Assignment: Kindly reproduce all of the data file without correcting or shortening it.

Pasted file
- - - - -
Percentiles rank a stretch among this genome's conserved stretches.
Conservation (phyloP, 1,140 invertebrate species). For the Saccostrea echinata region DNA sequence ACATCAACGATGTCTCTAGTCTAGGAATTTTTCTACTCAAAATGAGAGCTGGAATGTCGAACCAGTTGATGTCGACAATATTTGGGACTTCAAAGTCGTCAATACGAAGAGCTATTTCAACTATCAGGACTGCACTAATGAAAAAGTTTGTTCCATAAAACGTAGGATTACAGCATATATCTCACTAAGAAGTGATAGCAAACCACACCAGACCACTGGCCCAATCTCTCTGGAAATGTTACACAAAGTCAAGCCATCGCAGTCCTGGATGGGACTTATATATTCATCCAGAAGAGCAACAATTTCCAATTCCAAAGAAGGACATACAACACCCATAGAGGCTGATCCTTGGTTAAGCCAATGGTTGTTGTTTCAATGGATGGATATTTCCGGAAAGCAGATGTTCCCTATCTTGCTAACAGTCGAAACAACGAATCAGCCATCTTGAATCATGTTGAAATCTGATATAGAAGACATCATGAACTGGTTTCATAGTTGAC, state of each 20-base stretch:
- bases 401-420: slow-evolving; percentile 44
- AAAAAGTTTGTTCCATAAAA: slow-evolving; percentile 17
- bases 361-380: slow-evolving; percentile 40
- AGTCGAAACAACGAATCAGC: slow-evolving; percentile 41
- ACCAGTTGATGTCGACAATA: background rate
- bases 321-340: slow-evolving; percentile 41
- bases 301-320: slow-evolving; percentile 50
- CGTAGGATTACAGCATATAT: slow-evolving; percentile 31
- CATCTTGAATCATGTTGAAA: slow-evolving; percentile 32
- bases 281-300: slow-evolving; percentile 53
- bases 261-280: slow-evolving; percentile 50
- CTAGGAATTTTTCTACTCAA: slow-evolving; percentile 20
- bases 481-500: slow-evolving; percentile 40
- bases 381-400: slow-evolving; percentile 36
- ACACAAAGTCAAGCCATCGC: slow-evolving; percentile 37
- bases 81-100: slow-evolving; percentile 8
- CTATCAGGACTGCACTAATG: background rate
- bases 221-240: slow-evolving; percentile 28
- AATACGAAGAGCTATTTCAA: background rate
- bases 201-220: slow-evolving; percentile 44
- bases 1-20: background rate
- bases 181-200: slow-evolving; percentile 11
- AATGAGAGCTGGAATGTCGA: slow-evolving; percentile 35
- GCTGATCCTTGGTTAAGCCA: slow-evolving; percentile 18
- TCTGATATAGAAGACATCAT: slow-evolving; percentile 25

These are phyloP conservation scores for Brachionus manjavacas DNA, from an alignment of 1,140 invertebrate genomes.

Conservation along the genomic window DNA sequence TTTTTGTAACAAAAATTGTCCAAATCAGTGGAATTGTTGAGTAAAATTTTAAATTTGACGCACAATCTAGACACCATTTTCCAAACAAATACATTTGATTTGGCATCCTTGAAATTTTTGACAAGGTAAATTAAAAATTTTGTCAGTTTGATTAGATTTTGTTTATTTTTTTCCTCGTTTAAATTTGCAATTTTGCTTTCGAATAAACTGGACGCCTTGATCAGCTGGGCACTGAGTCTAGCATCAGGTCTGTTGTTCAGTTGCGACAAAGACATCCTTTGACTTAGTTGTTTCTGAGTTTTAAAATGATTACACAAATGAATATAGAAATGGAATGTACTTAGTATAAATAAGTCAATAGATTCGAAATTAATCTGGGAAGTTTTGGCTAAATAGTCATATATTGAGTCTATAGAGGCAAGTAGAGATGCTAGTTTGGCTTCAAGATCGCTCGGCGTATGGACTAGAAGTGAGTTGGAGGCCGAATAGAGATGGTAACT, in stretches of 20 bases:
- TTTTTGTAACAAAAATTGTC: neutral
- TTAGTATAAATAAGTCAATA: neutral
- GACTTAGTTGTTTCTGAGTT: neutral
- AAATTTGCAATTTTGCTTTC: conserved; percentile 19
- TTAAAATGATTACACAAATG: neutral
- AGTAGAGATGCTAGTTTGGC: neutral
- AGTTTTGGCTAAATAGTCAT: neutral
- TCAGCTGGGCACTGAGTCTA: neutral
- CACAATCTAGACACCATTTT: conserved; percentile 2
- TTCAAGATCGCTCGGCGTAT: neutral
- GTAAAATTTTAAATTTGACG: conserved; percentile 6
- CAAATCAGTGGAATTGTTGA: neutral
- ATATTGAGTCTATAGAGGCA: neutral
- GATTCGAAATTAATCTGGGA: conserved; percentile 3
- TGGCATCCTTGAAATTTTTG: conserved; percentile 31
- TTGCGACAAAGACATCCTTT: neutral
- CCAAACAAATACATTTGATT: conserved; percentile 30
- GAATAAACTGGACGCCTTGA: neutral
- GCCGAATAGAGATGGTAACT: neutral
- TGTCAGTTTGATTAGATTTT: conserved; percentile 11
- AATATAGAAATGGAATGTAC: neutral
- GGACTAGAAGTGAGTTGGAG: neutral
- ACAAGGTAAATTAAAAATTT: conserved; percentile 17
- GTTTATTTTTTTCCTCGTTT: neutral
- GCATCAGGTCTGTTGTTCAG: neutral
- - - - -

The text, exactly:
Percentiles rank a stretch among this genome's conserved stretches.
Conservation (phyloP, 1,140 invertebrate species). For the Saccostrea echinata region DNA sequence ACATCAACGATGTCTCTAGTCTAGGAATTTTTCTACTCAAAATGAGAGCTGGAATGTCGAACCAGTTGATGTCGACAATATTTGGGACTTCAAAGTCGTCAATACGAAGAGCTATTTCAACTATCAGGACTGCACTAATGAAAAAGTTTGTTCCATAAAACGTAGGATTACAGCATATATCTCACTAAGAAGTGATAGCAAACCACACCAGACCACTGGCCCAATCTCTCTGGAAATGTTACACAAAGTCAAGCCATCGCAGTCCTGGATGGGACTTATATATTCATCCAGAAGAGCAACAATTTCCAATTCCAAAGAAGGACATACAACACCCATAGAGGCTGATCCTTGGTTAAGCCAATGGTTGTTGTTTCAATGGATGGATATTTCCGGAAAGCAGATGTTCCCTATCTTGCTAACAGTCGAAACAACGAATCAGCCATCTTGAATCATGTTGAAATCTGATATAGAAGACATCATGAACTGGTTTCATAGTTGAC, state of each 20-base stretch:
- bases 401-420: slow-evolving; percentile 44
- AAAAAGTTTGTTCCATAAAA: slow-evolving; percentile 17
- bases 361-380: slow-evolving; percentile 40
- AGTCGAAACAACGAATCAGC: slow-evolving; percentile 41
- ACCAGTTGATGTCGACAATA: background rate
- bases 321-340: slow-evolving; percentile 41
- bases 301-320: slow-evolving; percentile 50
- CGTAGGATTACAGCATATAT: slow-evolving; percentile 31
- CATCTTGAATCATGTTGAAA: slow-evolving; percentile 32
- bases 281-300: slow-evolving; percentile 53
- bases 261-280: slow-evolving; percentile 50
- CTAGGAATTTTTCTACTCAA: slow-evolving; percentile 20
- bases 481-500: slow-evolving; percentile 40
- bases 381-400: slow-evolving; percentile 36
- ACACAAAGTCAAGCCATCGC: slow-evolving; percentile 37
- bases 81-100: slow-evolving; percentile 8
- CTATCAGGACTGCACTAATG: background rate
- bases 221-240: slow-evolving; percentile 28
- AATACGAAGAGCTATTTCAA: background rate
- bases 201-220: slow-evolving; percentile 44
- bases 1-20: background rate
- bases 181-200: slow-evolving; percentile 11
- AATGAGAGCTGGAATGTCGA: slow-evolving; percentile 35
- GCTGATCCTTGGTTAAGCCA: slow-evolving; percentile 18
- TCTGATATAGAAGACATCAT: slow-evolving; percentile 25

These are phyloP conservation scores for Brachionus manjavacas DNA, from an alignment of 1,140 invertebrate genomes.

Conservation along the genomic window DNA sequence TTTTTGTAACAAAAATTGTCCAAATCAGTGGAATTGTTGAGTAAAATTTTAAATTTGACGCACAATCTAGACACCATTTTCCAAACAAATACATTTGATTTGGCATCCTTGAAATTTTTGACAAGGTAAATTAAAAATTTTGTCAGTTTGATTAGATTTTGTTTATTTTTTTCCTCGTTTAAATTTGCAATTTTGCTTTCGAATAAACTGGACGCCTTGATCAGCTGGGCACTGAGTCTAGCATCAGGTCTGTTGTTCAGTTGCGACAAAGACATCCTTTGACTTAGTTGTTTCTGAGTTTTAAAATGATTACACAAATGAATATAGAAATGGAATGTACTTAGTATAAATAAGTCAATAGATTCGAAATTAATCTGGGAAGTTTTGGCTAAATAGTCATATATTGAGTCTATAGAGGCAAGTAGAGATGCTAGTTTGGCTTCAAGATCGCTCGGCGTATGGACTAGAAGTGAGTTGGAGGCCGAATAGAGATGGTAACT, in stretches of 20 bases:
- TTTTTGTAACAAAAATTGTC: neutral
- TTAGTATAAATAAGTCAATA: neutral
- GACTTAGTTGTTTCTGAGTT: neutral
- AAATTTGCAATTTTGCTTTC: conserved; percentile 19
- TTAAAATGATTACACAAATG: neutral
- AGTAGAGATGCTAGTTTGGC: neutral
- AGTTTTGGCTAAATAGTCAT: neutral
- TCAGCTGGGCACTGAGTCTA: neutral
- CACAATCTAGACACCATTTT: conserved; percentile 2
- TTCAAGATCGCTCGGCGTAT: neutral
- GTAAAATTTTAAATTTGACG: conserved; percentile 6
- CAAATCAGTGGAATTGTTGA: neutral
- ATATTGAGTCTATAGAGGCA: neutral
- GATTCGAAATTAATCTGGGA: conserved; percentile 3
- TGGCATCCTTGAAATTTTTG: conserved; percentile 31
- TTGCGACAAAGACATCCTTT: neutral
- CCAAACAAATACATTTGATT: conserved; percentile 30
- GAATAAACTGGACGCCTTGA: neutral
- GCCGAATAGAGATGGTAACT: neutral
- TGTCAGTTTGATTAGATTTT: conserved; percentile 11
- AATATAGAAATGGAATGTAC: neutral
- GGACTAGAAGTGAGTTGGAG: neutral
- ACAAGGTAAATTAAAAATTT: conserved; percentile 17
- GTTTATTTTTTTCCTCGTTT: neutral
- GCATCAGGTCTGTTGTTCAG: neutral